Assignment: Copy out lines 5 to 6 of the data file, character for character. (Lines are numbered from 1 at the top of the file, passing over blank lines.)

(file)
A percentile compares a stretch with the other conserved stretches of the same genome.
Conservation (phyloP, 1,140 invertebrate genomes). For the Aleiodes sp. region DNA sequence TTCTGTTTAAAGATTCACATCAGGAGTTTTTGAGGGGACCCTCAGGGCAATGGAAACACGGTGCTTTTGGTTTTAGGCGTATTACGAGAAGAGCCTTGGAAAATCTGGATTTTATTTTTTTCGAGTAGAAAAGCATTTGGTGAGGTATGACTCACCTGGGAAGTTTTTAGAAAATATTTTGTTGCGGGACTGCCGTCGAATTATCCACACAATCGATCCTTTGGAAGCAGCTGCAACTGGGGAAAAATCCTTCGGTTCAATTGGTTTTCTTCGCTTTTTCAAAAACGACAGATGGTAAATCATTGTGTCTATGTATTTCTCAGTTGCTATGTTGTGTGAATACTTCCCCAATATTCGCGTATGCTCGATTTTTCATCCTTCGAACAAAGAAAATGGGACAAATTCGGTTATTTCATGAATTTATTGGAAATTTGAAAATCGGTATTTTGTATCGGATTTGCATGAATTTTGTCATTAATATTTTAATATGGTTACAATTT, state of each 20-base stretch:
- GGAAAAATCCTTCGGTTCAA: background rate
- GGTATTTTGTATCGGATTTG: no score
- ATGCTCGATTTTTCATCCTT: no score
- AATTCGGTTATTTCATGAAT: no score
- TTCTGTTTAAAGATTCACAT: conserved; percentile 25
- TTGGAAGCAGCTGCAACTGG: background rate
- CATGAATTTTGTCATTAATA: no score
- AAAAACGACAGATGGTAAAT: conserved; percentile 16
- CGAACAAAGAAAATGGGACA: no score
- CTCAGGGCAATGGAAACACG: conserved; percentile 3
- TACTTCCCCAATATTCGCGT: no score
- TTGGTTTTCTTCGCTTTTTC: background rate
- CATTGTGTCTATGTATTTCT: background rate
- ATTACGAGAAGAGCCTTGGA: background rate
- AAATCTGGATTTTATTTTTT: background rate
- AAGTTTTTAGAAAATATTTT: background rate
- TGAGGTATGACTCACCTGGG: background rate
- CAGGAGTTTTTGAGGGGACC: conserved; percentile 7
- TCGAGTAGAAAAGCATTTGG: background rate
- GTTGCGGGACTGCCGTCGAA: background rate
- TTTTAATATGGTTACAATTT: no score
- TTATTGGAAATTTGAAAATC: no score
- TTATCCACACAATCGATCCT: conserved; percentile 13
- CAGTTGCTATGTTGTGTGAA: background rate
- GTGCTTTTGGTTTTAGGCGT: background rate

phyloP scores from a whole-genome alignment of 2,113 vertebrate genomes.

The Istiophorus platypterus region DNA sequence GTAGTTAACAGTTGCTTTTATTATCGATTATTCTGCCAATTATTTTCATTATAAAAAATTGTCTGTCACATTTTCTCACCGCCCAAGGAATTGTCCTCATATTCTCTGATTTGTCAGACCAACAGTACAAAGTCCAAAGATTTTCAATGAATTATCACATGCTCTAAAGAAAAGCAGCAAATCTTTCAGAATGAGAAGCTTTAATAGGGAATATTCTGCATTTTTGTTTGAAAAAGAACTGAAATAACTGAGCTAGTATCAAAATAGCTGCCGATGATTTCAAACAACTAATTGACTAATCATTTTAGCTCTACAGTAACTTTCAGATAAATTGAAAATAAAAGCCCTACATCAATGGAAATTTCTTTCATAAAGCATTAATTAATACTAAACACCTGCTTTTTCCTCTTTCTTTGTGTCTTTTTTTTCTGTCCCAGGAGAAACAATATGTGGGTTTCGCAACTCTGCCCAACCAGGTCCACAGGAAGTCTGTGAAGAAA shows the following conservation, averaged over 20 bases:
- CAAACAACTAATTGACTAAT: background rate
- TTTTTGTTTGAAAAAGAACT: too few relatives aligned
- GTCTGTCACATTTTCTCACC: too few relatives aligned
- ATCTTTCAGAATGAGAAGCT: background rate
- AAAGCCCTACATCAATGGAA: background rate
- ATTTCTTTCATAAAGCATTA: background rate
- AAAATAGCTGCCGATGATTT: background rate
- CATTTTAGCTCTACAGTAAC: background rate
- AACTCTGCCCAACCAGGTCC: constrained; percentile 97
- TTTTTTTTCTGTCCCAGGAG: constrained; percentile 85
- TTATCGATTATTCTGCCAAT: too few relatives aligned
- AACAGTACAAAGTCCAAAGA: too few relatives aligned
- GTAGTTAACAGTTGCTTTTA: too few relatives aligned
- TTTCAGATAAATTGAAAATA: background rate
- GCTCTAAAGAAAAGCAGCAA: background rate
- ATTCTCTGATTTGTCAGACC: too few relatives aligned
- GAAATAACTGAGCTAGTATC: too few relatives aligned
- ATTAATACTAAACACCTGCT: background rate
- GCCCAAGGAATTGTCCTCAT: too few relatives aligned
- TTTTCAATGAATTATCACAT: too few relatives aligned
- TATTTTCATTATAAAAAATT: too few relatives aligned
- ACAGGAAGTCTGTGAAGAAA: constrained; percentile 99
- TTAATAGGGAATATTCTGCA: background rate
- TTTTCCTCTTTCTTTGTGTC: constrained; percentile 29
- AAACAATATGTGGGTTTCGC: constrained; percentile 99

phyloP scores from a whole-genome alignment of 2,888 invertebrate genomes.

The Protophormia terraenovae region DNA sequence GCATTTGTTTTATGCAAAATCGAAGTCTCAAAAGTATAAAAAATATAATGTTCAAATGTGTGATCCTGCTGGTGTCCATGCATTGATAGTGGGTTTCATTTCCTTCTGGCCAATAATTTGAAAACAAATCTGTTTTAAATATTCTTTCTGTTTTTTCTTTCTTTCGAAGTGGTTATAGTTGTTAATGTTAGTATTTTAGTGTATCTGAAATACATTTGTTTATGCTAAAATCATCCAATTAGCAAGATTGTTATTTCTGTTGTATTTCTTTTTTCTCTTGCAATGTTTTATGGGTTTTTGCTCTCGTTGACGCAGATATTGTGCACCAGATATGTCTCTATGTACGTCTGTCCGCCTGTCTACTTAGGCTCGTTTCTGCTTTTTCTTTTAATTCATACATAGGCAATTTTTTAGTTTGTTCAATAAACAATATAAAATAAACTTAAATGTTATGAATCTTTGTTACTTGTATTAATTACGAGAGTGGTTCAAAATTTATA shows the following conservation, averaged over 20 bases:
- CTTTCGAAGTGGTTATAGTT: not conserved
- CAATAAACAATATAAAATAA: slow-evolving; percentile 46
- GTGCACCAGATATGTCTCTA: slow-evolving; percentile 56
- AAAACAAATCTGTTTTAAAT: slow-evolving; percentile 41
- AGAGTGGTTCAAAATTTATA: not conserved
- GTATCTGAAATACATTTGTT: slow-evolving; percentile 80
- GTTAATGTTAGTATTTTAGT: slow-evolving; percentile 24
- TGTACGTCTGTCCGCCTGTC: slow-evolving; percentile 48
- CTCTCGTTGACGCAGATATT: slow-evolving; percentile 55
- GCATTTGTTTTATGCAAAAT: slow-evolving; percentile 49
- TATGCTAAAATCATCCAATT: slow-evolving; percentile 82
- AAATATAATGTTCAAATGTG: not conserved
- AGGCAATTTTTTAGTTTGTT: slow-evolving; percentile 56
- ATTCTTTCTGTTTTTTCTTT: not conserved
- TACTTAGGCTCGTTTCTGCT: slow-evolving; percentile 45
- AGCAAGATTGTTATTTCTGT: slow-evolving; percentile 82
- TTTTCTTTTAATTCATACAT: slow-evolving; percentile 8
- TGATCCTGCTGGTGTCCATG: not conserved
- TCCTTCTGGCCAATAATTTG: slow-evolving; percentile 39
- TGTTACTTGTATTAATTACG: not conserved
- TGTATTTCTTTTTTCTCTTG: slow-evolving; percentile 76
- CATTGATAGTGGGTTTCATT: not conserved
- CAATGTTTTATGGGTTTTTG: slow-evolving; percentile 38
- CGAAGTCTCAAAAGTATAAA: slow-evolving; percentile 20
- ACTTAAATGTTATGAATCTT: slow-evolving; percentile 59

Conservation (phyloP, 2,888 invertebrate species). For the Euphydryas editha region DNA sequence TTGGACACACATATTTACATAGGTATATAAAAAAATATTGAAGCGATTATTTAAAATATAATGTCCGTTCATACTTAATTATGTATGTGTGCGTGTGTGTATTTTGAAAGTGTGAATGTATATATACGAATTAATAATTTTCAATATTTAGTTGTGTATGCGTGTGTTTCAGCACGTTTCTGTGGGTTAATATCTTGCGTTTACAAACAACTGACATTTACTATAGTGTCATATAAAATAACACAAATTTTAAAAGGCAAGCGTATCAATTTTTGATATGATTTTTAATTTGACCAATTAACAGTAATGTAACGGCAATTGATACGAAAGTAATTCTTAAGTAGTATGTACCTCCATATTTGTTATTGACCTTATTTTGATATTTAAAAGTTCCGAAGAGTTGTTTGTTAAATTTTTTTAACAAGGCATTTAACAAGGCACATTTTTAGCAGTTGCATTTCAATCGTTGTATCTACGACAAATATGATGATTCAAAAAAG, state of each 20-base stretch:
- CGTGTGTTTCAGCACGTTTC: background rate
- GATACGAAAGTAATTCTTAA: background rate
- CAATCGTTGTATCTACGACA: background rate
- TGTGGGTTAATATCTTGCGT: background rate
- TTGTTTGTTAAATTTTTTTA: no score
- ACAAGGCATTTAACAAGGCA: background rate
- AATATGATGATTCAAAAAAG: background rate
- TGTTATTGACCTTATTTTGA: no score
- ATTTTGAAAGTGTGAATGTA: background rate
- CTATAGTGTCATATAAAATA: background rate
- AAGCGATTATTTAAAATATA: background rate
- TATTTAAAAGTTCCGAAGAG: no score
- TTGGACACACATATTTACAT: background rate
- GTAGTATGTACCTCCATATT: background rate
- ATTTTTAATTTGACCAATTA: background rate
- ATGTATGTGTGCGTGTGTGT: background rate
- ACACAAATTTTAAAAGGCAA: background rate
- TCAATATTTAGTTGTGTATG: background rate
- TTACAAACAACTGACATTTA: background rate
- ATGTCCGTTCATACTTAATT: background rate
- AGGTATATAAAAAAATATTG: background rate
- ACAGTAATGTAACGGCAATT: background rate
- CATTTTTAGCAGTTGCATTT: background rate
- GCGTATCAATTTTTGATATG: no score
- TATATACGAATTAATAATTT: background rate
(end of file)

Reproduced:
- ATGCTCGATTTTTCATCCTT: no score
- AATTCGGTTATTTCATGAAT: no score